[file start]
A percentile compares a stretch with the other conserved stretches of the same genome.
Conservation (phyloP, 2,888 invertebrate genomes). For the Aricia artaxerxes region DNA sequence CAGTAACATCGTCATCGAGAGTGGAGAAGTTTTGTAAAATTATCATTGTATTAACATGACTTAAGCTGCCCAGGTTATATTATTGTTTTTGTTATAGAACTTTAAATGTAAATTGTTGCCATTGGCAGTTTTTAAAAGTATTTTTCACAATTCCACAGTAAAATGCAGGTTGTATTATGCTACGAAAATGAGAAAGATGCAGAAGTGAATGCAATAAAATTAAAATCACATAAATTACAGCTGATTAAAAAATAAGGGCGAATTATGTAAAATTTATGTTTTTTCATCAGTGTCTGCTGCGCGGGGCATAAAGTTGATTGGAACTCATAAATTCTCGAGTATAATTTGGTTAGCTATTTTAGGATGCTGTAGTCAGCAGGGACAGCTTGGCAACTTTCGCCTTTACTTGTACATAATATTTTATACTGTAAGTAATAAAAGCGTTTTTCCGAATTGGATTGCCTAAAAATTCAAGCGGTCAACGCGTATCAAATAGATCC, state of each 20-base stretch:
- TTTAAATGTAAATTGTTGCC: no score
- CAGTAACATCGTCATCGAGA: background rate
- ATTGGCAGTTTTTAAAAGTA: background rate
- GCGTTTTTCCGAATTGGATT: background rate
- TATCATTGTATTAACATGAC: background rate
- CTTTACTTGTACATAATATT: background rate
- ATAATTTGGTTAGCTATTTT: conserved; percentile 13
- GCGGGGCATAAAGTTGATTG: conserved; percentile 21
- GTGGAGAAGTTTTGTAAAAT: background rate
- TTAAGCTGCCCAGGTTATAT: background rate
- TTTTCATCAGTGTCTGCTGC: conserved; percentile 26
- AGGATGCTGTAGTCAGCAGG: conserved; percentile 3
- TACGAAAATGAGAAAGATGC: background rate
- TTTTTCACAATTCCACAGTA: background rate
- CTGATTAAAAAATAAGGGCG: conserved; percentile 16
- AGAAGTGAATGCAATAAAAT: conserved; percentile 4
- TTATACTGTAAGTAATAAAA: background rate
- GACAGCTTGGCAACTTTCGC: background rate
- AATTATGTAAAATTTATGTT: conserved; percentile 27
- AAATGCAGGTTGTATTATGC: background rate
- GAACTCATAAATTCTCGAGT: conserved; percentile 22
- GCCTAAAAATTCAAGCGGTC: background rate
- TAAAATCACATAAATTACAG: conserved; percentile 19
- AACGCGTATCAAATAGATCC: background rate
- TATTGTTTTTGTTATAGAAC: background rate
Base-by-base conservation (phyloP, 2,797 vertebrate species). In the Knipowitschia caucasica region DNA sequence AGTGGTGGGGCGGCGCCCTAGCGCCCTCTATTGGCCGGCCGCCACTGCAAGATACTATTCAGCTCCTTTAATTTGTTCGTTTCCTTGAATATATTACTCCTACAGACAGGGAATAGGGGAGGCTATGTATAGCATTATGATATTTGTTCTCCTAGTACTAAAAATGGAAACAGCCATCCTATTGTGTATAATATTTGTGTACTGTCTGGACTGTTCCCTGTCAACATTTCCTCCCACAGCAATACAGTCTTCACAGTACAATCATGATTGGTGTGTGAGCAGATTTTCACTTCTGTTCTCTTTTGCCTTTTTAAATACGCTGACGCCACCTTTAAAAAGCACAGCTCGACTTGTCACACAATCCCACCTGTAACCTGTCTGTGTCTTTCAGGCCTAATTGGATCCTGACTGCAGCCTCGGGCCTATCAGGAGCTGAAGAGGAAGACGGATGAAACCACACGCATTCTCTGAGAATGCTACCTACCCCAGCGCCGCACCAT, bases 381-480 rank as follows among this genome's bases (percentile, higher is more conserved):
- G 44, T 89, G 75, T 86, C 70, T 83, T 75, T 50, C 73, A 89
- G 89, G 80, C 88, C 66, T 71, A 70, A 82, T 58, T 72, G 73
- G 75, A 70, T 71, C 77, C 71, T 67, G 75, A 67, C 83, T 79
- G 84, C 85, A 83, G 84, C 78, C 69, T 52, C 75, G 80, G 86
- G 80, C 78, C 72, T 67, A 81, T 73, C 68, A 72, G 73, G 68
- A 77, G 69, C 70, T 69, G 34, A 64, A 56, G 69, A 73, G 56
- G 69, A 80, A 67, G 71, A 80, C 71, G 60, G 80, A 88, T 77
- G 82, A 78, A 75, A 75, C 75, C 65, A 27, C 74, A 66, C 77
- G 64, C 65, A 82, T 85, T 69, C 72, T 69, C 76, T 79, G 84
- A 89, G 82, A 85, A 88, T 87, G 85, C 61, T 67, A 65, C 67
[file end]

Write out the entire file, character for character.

A percentile compares a stretch with the other conserved stretches of the same genome.
Conservation (phyloP, 2,888 invertebrate genomes). For the Aricia artaxerxes region DNA sequence CAGTAACATCGTCATCGAGAGTGGAGAAGTTTTGTAAAATTATCATTGTATTAACATGACTTAAGCTGCCCAGGTTATATTATTGTTTTTGTTATAGAACTTTAAATGTAAATTGTTGCCATTGGCAGTTTTTAAAAGTATTTTTCACAATTCCACAGTAAAATGCAGGTTGTATTATGCTACGAAAATGAGAAAGATGCAGAAGTGAATGCAATAAAATTAAAATCACATAAATTACAGCTGATTAAAAAATAAGGGCGAATTATGTAAAATTTATGTTTTTTCATCAGTGTCTGCTGCGCGGGGCATAAAGTTGATTGGAACTCATAAATTCTCGAGTATAATTTGGTTAGCTATTTTAGGATGCTGTAGTCAGCAGGGACAGCTTGGCAACTTTCGCCTTTACTTGTACATAATATTTTATACTGTAAGTAATAAAAGCGTTTTTCCGAATTGGATTGCCTAAAAATTCAAGCGGTCAACGCGTATCAAATAGATCC, state of each 20-base stretch:
- TTTAAATGTAAATTGTTGCC: no score
- CAGTAACATCGTCATCGAGA: background rate
- ATTGGCAGTTTTTAAAAGTA: background rate
- GCGTTTTTCCGAATTGGATT: background rate
- TATCATTGTATTAACATGAC: background rate
- CTTTACTTGTACATAATATT: background rate
- ATAATTTGGTTAGCTATTTT: conserved; percentile 13
- GCGGGGCATAAAGTTGATTG: conserved; percentile 21
- GTGGAGAAGTTTTGTAAAAT: background rate
- TTAAGCTGCCCAGGTTATAT: background rate
- TTTTCATCAGTGTCTGCTGC: conserved; percentile 26
- AGGATGCTGTAGTCAGCAGG: conserved; percentile 3
- TACGAAAATGAGAAAGATGC: background rate
- TTTTTCACAATTCCACAGTA: background rate
- CTGATTAAAAAATAAGGGCG: conserved; percentile 16
- AGAAGTGAATGCAATAAAAT: conserved; percentile 4
- TTATACTGTAAGTAATAAAA: background rate
- GACAGCTTGGCAACTTTCGC: background rate
- AATTATGTAAAATTTATGTT: conserved; percentile 27
- AAATGCAGGTTGTATTATGC: background rate
- GAACTCATAAATTCTCGAGT: conserved; percentile 22
- GCCTAAAAATTCAAGCGGTC: background rate
- TAAAATCACATAAATTACAG: conserved; percentile 19
- AACGCGTATCAAATAGATCC: background rate
- TATTGTTTTTGTTATAGAAC: background rate
Base-by-base conservation (phyloP, 2,797 vertebrate species). In the Knipowitschia caucasica region DNA sequence AGTGGTGGGGCGGCGCCCTAGCGCCCTCTATTGGCCGGCCGCCACTGCAAGATACTATTCAGCTCCTTTAATTTGTTCGTTTCCTTGAATATATTACTCCTACAGACAGGGAATAGGGGAGGCTATGTATAGCATTATGATATTTGTTCTCCTAGTACTAAAAATGGAAACAGCCATCCTATTGTGTATAATATTTGTGTACTGTCTGGACTGTTCCCTGTCAACATTTCCTCCCACAGCAATACAGTCTTCACAGTACAATCATGATTGGTGTGTGAGCAGATTTTCACTTCTGTTCTCTTTTGCCTTTTTAAATACGCTGACGCCACCTTTAAAAAGCACAGCTCGACTTGTCACACAATCCCACCTGTAACCTGTCTGTGTCTTTCAGGCCTAATTGGATCCTGACTGCAGCCTCGGGCCTATCAGGAGCTGAAGAGGAAGACGGATGAAACCACACGCATTCTCTGAGAATGCTACCTACCCCAGCGCCGCACCAT, bases 381-480 rank as follows among this genome's bases (percentile, higher is more conserved):
- G 44, T 89, G 75, T 86, C 70, T 83, T 75, T 50, C 73, A 89
- G 89, G 80, C 88, C 66, T 71, A 70, A 82, T 58, T 72, G 73
- G 75, A 70, T 71, C 77, C 71, T 67, G 75, A 67, C 83, T 79
- G 84, C 85, A 83, G 84, C 78, C 69, T 52, C 75, G 80, G 86
- G 80, C 78, C 72, T 67, A 81, T 73, C 68, A 72, G 73, G 68
- A 77, G 69, C 70, T 69, G 34, A 64, A 56, G 69, A 73, G 56
- G 69, A 80, A 67, G 71, A 80, C 71, G 60, G 80, A 88, T 77
- G 82, A 78, A 75, A 75, C 75, C 65, A 27, C 74, A 66, C 77
- G 64, C 65, A 82, T 85, T 69, C 72, T 69, C 76, T 79, G 84
- A 89, G 82, A 85, A 88, T 87, G 85, C 61, T 67, A 65, C 67